You may beg to differ, but how about a case proof: Just a few months ago my parents' old PC went up and they were in the market for a new one. Knowing they were not especially techno-savvy, I refrained from a strong Linux push and recommended a shiny new Mac-mini instead. Not that they listened, of course. Rather they cited the usual "don't want to learn something different" line and went out and bought a "super deal" on a big darkly-colored brand name PC. Well, within a week they were fed up. Among other things, they couldn't get their printer to work and after a long battle they had had enough. They returned the PC to the store and finally took my advice. (After all, at this point they figured they could always just take the Mac back too). Guess what? You might be surprised to learn that they couldn't get the printer to work with the Mac either! Turns out the problem was the printer, not the computer. Yet, *waving finger*, they fell in love with the Mac so quickly that they kept it and have had almost nothing but high praise for it ever since. They now regularly recommend Macs to others, and ironically find it frustrating that no one listens. A fairly telling and not a wholly uncommon story, I imagine. But it certainly leads one to ponder. If the Apple's Mac systems are so good, why in the world isn't Apple's market share going gang-go bang-go busters?
Well, let's consider an interesting comparison. Let's ask why a completely free operating system like Linux, which is just about as good in every way, and in some ways better, than Windows XP, doesn't itself go gang-go bang-go busters? It's an interesting question. Normally anything FREE will be snatched up so fast you have to be cautious of the whiplash. Now, many of course will cite the greater difficulty of installing Linux -- though most people don't ever install Windows in the first place. It's simply there when they turn on their computer. Yet, that creates an adoption barrier. But I have found that even when an expert like myself offers to set the whole she-bang up at no cost, they still won't go for it. Why? The answer is simple really. It's the same old "citing the usual" I mentioned above. People fear significant change. It's very uncomfortable to feel "lost" and have to learn something new. And FREE doesn't lower that fear. In fact it heightens it, because people are naturally suspect of anything free --the old "it's to good to be true" adage. Unfortunately consoling them with, "it's not that different", just convinces them further that either it really is, or then, it's not worth the bother.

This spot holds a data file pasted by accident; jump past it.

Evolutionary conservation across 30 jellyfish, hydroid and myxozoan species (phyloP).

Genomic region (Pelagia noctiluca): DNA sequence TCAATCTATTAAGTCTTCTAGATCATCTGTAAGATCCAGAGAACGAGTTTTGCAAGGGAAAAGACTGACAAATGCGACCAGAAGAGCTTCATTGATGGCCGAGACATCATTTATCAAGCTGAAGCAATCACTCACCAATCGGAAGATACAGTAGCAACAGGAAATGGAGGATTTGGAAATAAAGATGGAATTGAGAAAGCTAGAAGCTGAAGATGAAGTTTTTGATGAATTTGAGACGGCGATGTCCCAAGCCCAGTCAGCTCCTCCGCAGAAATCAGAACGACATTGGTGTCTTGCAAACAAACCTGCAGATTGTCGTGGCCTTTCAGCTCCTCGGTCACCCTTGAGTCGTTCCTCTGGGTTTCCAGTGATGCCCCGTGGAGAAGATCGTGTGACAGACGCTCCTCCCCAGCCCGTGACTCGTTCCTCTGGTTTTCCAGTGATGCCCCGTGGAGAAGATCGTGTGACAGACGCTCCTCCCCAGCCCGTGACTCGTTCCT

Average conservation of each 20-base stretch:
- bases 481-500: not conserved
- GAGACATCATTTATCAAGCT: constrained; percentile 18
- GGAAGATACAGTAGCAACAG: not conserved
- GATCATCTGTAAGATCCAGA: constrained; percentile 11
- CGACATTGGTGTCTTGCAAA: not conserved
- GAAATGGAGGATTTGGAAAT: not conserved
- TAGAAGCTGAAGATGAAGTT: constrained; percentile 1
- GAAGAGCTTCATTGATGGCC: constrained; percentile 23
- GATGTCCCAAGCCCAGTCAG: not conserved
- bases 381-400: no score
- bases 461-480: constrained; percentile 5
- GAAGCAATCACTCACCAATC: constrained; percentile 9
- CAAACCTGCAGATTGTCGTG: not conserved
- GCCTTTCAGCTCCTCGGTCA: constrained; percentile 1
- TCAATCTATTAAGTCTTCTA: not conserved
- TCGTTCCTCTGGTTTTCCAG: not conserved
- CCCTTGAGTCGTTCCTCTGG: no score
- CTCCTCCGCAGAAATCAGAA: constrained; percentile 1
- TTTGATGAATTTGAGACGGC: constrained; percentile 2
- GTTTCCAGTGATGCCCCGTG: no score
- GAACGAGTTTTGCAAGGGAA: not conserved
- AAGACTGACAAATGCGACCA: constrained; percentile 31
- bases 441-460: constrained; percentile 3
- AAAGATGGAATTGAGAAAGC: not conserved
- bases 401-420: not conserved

Well, there's not a whole lot Mac lovers can do about that situation. I mean, people are people, silliness and all. And even Apple doesn't have a whole lot of influence in that regard despite the Dollars to throw at the problem. They can advertise, and it helps, but advertising still faces the same barriers of perception. Fortunately, there is one thing that can almost always change a person's mind, as any sales person knows: perceived value. Otherwise known as a "steal". People love to think they got a really great buy for their money. Where free doesn't cut it, to actually "snooker the system" and get VALUE for your money, saves the day. Software has an impossible time with this because it is so ephemeral, but hardware... Hardware's got substance. Unfortunately, one look at Apple's prices and one knows there isn't much in the way of perceived value. Yet, despite their focus on high quality and slick design, I do not think this potential is out of the Apple's reach. In fact, there's this "great deal" on a "Mac-double-mini" that I would just love to buy...